Theft Attorneys Austin TX

Austin TX Theft Attorneys

Criminal defense attorneys provide you with several years of practical experience defending clients from theft-related charges throughout and the surrounding areas.

A lot of people charged with theft crimes in are very good, productive citizens who made an unfortunate error…and should have another chance instead of a permanent criminal record and jail time.

Moreover, at times innocent people get falsely accused of theft crimes using wrong allegations or even deceiving evidence.

Our theft crimes attorneys have been successful in getting charges decreased or dismissed in such cases as Petty Theft, Grand Theft, Identity Theft, Receiving Stolen Property, Burglary, Grand Theft Auto, Grand Theft Firearm, Auto Burglary and Embezzlement.

A theft related conviction can be especially destructive in terms of getting potential employment, state licensing and other benefits.

Although many theft convictions could eventually be expunged, they’ll still show up on background checks.

Business employers tend to shy away from candidates with theft records, dreading these people to be shady and having the potential to steal from their businesses.

Moreover, many theft crimes are viewed as “crimes of moral turpitude.”

Which means that state license boards usually refer to theft convictions as the valid reason to refuse licenses and certifications, including a contractor’s license, a nursing license or even a real estate license.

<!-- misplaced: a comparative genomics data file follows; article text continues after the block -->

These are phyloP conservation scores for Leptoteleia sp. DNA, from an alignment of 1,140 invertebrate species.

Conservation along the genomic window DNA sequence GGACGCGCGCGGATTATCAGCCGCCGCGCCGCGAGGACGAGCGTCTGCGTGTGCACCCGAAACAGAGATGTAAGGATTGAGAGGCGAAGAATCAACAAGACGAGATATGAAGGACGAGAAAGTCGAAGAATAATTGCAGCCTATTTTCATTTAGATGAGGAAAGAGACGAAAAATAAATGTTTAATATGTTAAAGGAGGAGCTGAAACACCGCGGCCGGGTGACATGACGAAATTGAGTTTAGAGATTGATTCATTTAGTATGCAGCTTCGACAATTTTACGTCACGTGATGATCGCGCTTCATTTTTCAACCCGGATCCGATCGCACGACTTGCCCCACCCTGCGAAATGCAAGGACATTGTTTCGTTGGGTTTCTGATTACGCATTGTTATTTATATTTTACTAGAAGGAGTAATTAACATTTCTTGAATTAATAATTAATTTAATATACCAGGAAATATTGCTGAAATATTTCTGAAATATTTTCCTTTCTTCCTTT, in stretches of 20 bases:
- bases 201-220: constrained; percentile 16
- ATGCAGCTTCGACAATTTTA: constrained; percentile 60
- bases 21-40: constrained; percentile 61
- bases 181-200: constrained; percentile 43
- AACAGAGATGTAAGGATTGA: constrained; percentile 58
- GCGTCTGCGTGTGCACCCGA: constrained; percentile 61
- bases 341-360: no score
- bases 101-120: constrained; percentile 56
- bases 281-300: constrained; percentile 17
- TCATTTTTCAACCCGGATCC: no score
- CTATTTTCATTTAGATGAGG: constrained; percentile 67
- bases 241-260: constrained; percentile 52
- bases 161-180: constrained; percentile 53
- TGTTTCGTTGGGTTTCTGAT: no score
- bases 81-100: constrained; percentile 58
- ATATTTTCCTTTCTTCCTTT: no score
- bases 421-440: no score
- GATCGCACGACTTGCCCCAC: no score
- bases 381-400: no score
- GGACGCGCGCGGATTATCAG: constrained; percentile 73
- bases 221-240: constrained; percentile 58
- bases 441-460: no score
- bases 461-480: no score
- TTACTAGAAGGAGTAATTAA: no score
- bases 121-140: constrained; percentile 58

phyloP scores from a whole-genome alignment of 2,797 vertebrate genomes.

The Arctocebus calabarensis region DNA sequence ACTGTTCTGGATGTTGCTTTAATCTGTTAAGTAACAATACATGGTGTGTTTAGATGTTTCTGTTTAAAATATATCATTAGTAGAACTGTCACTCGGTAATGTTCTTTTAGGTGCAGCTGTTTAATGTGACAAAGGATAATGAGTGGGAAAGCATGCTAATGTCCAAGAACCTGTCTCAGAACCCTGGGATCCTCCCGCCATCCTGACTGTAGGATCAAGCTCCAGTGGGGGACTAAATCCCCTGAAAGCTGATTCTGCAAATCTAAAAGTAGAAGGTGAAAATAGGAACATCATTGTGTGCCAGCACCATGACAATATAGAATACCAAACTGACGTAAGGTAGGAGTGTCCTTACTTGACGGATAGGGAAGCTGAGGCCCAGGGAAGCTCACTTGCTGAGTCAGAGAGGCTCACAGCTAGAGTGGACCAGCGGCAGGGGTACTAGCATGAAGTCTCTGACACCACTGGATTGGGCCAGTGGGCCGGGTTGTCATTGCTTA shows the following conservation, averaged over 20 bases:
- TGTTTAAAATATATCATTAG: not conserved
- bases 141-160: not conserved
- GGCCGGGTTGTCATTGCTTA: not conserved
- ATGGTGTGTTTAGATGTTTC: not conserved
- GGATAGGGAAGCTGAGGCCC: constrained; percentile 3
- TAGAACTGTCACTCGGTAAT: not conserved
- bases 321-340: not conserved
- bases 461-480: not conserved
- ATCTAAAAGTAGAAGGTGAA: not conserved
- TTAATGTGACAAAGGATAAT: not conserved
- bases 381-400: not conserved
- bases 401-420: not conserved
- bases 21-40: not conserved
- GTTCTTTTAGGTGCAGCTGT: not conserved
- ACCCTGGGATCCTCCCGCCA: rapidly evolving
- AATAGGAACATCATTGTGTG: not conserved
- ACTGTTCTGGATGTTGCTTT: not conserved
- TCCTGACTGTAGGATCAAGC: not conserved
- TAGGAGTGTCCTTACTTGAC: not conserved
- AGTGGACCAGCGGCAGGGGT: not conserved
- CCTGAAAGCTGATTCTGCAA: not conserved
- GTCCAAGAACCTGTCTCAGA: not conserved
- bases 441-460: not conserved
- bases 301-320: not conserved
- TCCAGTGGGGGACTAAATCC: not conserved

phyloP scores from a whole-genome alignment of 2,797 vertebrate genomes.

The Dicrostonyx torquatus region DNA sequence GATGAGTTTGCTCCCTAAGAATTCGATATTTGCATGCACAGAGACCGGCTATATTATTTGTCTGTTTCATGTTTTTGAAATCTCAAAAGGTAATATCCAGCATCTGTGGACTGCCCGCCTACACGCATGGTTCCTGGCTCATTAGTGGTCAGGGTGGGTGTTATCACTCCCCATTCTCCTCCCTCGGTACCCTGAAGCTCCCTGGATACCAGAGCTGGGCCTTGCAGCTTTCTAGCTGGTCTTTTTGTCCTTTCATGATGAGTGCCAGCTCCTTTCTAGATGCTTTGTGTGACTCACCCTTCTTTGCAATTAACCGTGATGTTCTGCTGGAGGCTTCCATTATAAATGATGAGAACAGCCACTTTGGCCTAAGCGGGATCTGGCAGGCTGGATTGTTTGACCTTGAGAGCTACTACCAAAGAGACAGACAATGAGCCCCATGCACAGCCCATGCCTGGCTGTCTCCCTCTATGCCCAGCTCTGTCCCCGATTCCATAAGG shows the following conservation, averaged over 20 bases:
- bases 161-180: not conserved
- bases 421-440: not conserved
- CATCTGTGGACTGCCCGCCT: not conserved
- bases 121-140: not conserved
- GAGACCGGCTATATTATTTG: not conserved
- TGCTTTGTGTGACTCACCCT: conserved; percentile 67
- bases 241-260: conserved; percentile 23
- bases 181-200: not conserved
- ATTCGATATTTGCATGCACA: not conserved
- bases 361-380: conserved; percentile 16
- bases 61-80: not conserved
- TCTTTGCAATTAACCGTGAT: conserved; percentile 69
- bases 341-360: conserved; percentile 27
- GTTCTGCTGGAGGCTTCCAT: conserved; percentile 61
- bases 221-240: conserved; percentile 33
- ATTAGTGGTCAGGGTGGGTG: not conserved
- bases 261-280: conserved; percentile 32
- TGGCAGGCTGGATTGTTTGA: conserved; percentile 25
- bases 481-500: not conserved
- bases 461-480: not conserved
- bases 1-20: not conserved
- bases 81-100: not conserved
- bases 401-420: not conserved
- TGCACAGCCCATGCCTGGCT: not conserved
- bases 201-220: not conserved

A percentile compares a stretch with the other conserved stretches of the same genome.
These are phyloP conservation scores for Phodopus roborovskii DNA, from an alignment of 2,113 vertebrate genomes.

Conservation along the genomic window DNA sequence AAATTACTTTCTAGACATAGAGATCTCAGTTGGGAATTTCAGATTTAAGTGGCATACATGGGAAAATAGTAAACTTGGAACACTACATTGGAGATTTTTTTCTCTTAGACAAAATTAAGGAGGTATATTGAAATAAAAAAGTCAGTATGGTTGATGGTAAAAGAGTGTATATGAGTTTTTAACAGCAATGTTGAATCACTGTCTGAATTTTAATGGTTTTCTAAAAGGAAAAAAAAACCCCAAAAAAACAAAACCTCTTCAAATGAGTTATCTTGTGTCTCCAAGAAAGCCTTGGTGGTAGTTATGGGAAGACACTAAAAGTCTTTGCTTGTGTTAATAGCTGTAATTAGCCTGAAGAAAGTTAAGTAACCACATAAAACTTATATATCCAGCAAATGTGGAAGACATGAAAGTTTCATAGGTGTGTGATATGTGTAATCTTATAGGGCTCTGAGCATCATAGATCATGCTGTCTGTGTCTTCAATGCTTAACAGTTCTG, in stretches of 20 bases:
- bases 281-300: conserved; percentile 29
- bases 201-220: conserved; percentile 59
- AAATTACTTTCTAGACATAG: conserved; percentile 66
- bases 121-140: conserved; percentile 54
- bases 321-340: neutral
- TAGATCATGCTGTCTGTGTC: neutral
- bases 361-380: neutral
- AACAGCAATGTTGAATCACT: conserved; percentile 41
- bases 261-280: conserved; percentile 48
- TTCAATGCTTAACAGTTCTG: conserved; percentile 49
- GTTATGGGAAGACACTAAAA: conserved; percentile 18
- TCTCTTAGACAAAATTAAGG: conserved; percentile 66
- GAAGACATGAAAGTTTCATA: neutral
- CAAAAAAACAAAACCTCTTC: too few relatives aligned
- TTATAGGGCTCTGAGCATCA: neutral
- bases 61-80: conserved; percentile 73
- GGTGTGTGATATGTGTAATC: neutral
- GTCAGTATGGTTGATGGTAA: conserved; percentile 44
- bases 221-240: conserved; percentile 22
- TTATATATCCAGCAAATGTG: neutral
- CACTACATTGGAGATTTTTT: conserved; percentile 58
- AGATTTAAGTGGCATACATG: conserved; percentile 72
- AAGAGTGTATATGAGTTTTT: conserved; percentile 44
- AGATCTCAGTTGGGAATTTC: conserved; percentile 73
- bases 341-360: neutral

These convictions could also cause immigration consequences for immigrants wanting a visa, green card or naturalization to the United States.

Fighting a Theft Charge

It’s good to know that a seasoned theft crimes lawyer can often provide help to remove the charge and keep the issue away from your record.

Our first approach to every theft crimes case is always to scrutinize the details to find out if the prosecutor actually has sufficient evidence to establish you guilty beyond reasonable doubt.

If not, we could really challenge the evidence in court and often get the case dropped or even get a “not guilty” verdict at trial.

Sometimes the prosecution’s evidence may be tremendous.

Even then, our criminal defense lawyers could discuss an arrangement with the judge or prosecutor to get the theft charges decreased or terminated.

This is also true in first offense theft cases, in which the client is without any record and simply made a terrible error.

In case you come to an agreement to repay the victim and to do a program of community service or theft counseling, often we could convince the D.A. or the legal court to lower the charges and spare the client the stigma of a permanent criminal record.

Common Theft Crimes

  • Petty Theft: Under the Penal Code, it is the stealing of property priced up to $950. Even though the offense is a misdemeanor, a second offense could be charged as a felony (Petty Theft with a Prior).
  • Grand Theft: Under Penal Code, this is the stealing of property valued at more than $950. It may be charged as a misdemeanor or a felony.
  • Grand Theft of a Firearm: Any theft of a firearm counts as “grand theft”, no matter what of the price of the weapon. This specific offense is usually a felony.
  • Grand Theft Auto: A number of State laws treats any theft of an car as “grand theft”, regardless the price of the vehicle.